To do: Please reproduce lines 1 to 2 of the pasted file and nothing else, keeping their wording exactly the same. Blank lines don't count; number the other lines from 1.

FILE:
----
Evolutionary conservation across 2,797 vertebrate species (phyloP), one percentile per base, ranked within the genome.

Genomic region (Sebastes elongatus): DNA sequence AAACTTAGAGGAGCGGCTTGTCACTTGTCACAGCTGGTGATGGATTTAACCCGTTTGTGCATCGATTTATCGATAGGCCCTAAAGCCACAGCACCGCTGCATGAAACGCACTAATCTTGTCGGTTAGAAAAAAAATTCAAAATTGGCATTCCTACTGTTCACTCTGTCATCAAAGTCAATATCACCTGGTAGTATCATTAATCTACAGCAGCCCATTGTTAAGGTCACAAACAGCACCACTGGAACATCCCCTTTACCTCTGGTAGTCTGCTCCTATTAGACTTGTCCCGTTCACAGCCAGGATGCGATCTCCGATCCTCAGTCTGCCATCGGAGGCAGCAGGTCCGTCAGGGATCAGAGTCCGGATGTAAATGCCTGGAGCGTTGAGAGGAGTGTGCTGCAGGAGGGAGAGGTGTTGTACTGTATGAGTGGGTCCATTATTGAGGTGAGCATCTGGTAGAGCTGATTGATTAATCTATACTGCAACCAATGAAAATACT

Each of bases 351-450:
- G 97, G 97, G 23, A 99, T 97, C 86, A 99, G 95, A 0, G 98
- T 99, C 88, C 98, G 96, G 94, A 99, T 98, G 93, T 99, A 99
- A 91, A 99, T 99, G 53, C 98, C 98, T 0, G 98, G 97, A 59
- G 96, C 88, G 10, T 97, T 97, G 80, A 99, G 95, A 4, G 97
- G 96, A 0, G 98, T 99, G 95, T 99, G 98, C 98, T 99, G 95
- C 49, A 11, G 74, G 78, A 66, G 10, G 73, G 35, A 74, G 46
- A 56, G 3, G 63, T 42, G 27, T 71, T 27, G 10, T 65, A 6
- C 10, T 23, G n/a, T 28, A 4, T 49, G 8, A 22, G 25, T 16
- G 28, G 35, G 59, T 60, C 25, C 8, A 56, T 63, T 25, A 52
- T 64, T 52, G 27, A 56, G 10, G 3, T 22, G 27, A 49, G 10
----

Evolutionary conservation across 2,797 vertebrate species (phyloP), one percentile per base, ranked within the genome.

Genomic region (Sebastes elongatus): DNA sequence AAACTTAGAGGAGCGGCTTGTCACTTGTCACAGCTGGTGATGGATTTAACCCGTTTGTGCATCGATTTATCGATAGGCCCTAAAGCCACAGCACCGCTGCATGAAACGCACTAATCTTGTCGGTTAGAAAAAAAATTCAAAATTGGCATTCCTACTGTTCACTCTGTCATCAAAGTCAATATCACCTGGTAGTATCATTAATCTACAGCAGCCCATTGTTAAGGTCACAAACAGCACCACTGGAACATCCCCTTTACCTCTGGTAGTCTGCTCCTATTAGACTTGTCCCGTTCACAGCCAGGATGCGATCTCCGATCCTCAGTCTGCCATCGGAGGCAGCAGGTCCGTCAGGGATCAGAGTCCGGATGTAAATGCCTGGAGCGTTGAGAGGAGTGTGCTGCAGGAGGGAGAGGTGTTGTACTGTATGAGTGGGTCCATTATTGAGGTGAGCATCTGGTAGAGCTGATTGATTAATCTATACTGCAACCAATGAAAATACT